Gail is a PMP Charterholder and currently works as Director of Continuing Professional Development.
What Are Project Requirements?
Imagine that you're building your dream house. You've purchased the land, hired the architect, and secured your construction crew. That's a good place to start, but without your blueprint, your dream house will remain just that: a dream. Your blueprint gives the architect, contractor, electrician, plumber, and anyone involved in the build, a clear idea of what needs to be done to finish the house. This plan provides them with the requirements needed to complete their jobs.
Project requirements are conditions or tasks that must be completed to ensure the success or completion of the project. They provide a clear picture of the work that needs to be done. They're meant to align the project's resources with the objectives of the organization. The benefits of effectively gathering project requirements include cost reduction, higher project success rates, more effective change management, and improved communication among stakeholders.
Project requirements can be categorized into three main categories: business, solution, and stakeholder requirements.
Business requirements are the high-level needs of the business. They address what's required and why the project is happening. Getting back to our house example, a business requirement might include, 'build an eco-friendly house with high-efficiency solar panels that will reduce carbon emissions and reduce environmental impact.' This is the starting point of the project and provides guidance for the other types of requirements. It's imperative that these requirements are communicated clearly and early on.
Solution requirements, which include both functional and non-functional requirements, are the specific features and characteristics of the product or service that meet all requirements, both business and stakeholder. Functional requirements describe something that a product or service is required to do. Non-functional requirements describe how a system is supposed to function. A functional requirement for your solar panel is to 'convert light into electricity,' while the non-functional requirement is to 'produce this electricity at an efficiency rate of 20%.'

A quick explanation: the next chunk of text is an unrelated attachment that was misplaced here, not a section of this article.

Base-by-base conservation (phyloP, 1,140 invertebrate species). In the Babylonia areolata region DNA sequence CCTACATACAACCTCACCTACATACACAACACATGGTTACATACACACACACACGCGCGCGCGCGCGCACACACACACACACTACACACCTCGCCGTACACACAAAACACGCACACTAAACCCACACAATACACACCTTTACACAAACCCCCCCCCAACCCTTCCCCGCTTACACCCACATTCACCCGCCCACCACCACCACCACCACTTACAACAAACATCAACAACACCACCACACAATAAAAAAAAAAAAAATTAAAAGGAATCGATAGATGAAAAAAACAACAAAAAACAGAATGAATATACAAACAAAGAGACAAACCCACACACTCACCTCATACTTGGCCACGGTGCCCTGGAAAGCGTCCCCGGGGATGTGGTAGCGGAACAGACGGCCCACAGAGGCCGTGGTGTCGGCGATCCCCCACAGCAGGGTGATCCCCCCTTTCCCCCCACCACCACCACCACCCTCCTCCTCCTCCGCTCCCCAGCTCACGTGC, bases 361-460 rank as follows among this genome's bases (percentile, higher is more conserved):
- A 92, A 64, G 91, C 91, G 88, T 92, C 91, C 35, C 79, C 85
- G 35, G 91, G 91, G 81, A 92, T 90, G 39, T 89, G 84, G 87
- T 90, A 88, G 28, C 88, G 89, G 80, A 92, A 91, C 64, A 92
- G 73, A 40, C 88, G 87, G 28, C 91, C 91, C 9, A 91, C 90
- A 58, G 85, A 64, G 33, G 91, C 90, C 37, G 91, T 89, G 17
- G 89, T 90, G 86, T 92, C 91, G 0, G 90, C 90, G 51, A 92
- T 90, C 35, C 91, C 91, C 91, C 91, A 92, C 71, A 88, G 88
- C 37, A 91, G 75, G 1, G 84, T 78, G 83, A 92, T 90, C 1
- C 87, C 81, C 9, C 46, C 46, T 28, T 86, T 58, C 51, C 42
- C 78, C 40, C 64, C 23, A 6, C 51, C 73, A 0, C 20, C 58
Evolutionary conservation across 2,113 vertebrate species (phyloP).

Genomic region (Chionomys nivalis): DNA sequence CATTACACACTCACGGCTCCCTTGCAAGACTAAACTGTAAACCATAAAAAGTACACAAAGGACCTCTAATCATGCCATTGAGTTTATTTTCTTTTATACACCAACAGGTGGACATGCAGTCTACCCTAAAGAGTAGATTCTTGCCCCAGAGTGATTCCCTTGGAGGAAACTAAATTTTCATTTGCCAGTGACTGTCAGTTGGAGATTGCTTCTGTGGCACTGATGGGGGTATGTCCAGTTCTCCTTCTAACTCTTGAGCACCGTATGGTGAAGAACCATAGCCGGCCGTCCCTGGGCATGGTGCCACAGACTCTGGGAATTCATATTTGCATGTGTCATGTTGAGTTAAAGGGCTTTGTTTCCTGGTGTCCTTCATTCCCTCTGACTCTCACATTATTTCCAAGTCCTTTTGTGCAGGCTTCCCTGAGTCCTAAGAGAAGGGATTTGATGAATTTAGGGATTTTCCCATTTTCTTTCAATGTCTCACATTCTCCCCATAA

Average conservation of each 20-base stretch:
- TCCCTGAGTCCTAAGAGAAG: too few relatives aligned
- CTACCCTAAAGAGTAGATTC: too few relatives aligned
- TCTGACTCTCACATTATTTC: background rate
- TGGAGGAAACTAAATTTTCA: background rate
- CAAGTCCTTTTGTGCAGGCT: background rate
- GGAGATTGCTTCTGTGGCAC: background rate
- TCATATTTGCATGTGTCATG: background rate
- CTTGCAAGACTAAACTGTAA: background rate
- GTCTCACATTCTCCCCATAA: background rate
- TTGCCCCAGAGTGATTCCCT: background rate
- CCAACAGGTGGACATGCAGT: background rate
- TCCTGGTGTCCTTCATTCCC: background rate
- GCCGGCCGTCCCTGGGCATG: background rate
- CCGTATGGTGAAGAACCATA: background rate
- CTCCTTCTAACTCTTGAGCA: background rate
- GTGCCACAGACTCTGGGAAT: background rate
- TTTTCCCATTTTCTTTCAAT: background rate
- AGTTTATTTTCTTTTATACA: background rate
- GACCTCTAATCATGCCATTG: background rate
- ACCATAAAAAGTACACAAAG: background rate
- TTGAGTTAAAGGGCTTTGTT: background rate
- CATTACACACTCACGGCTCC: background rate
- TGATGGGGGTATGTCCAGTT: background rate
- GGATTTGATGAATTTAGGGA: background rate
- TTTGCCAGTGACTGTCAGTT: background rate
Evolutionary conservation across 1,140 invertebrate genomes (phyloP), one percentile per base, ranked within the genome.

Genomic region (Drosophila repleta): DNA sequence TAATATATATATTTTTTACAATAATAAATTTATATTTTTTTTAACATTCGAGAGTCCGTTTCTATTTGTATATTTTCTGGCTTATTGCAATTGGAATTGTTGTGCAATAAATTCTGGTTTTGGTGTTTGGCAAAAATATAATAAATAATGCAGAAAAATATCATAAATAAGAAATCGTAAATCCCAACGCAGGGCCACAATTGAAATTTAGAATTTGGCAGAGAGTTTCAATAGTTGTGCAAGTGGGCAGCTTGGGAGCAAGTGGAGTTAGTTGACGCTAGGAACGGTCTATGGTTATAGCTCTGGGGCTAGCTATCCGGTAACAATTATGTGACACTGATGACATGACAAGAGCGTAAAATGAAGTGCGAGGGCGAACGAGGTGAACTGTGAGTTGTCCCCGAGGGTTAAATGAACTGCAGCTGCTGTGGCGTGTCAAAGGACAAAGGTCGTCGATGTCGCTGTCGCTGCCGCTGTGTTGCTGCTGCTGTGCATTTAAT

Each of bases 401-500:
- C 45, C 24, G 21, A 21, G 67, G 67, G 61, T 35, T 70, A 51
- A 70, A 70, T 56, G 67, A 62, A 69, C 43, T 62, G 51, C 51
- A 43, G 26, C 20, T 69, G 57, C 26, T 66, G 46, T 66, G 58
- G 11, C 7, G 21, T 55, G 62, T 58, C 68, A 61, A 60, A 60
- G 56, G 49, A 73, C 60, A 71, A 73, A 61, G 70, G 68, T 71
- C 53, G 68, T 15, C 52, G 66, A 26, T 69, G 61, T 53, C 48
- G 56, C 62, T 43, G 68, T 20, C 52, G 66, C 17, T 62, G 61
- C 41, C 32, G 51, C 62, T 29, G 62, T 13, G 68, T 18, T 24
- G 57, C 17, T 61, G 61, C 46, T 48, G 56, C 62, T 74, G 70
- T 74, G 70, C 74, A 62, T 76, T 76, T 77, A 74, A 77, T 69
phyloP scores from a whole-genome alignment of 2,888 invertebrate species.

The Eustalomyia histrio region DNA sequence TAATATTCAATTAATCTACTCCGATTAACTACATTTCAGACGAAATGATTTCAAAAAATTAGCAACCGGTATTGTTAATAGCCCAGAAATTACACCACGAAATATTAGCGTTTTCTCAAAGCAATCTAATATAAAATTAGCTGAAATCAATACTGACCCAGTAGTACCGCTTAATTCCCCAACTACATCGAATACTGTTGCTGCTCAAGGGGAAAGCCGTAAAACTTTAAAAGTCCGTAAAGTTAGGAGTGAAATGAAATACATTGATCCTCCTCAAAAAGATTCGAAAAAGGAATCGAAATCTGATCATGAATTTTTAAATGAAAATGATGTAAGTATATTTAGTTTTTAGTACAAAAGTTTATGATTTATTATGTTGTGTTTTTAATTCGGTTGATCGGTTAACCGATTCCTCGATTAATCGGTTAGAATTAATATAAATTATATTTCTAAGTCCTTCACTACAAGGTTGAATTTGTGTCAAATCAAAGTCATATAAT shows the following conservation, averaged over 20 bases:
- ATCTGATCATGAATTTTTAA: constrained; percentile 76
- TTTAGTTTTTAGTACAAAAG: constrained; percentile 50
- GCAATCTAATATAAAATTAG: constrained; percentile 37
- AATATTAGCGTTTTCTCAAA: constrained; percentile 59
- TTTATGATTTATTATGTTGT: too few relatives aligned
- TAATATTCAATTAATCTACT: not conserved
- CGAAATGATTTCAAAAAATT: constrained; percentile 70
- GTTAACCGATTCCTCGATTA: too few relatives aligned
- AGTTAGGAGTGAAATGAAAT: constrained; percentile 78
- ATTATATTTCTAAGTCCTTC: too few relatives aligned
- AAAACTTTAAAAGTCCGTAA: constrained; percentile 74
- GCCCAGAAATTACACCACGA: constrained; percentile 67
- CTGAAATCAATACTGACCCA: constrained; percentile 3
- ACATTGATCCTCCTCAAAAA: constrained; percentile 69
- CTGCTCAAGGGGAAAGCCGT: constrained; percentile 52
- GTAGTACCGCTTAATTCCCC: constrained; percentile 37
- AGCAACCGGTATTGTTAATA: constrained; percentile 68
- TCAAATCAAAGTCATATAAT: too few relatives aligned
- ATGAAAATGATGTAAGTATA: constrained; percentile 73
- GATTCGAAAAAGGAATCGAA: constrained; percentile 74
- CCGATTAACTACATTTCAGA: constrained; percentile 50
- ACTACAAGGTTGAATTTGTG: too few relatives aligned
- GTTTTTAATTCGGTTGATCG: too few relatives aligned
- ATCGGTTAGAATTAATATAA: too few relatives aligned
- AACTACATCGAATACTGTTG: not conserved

A stakeholder is anyone who has an interest in the product or service that's being produced or provided. They may be internal stakeholders (employees) or external stakeholders (customers, regulators, or suppliers). Every individual stakeholder has specific needs or requirements that they want to be fulfilled. Each of these needs must be balanced during the course of the project. Often times, stakeholders have competing needs, which can impact the schedule, budget, and scope of the project if not managed effectively. Suppose, as the owner of the house, you decide that you want repurposed composite wood for the exterior of your house. However, after your builder has placed the order, you discover that your Home Owners Association only allows for stucco and brick exteriors. This change will have a knock-on effect in terms of pricing, materials and design and will ultimately slow down the project.
When a stakeholder happens to be your customer, you need to ensure that you're eliciting their exact requirements in order to deliver on your product or service. If the right questions are not asked using the right method, you will not meet customer needs and, in the end, the project will have failed.
Requirement Gathering Methods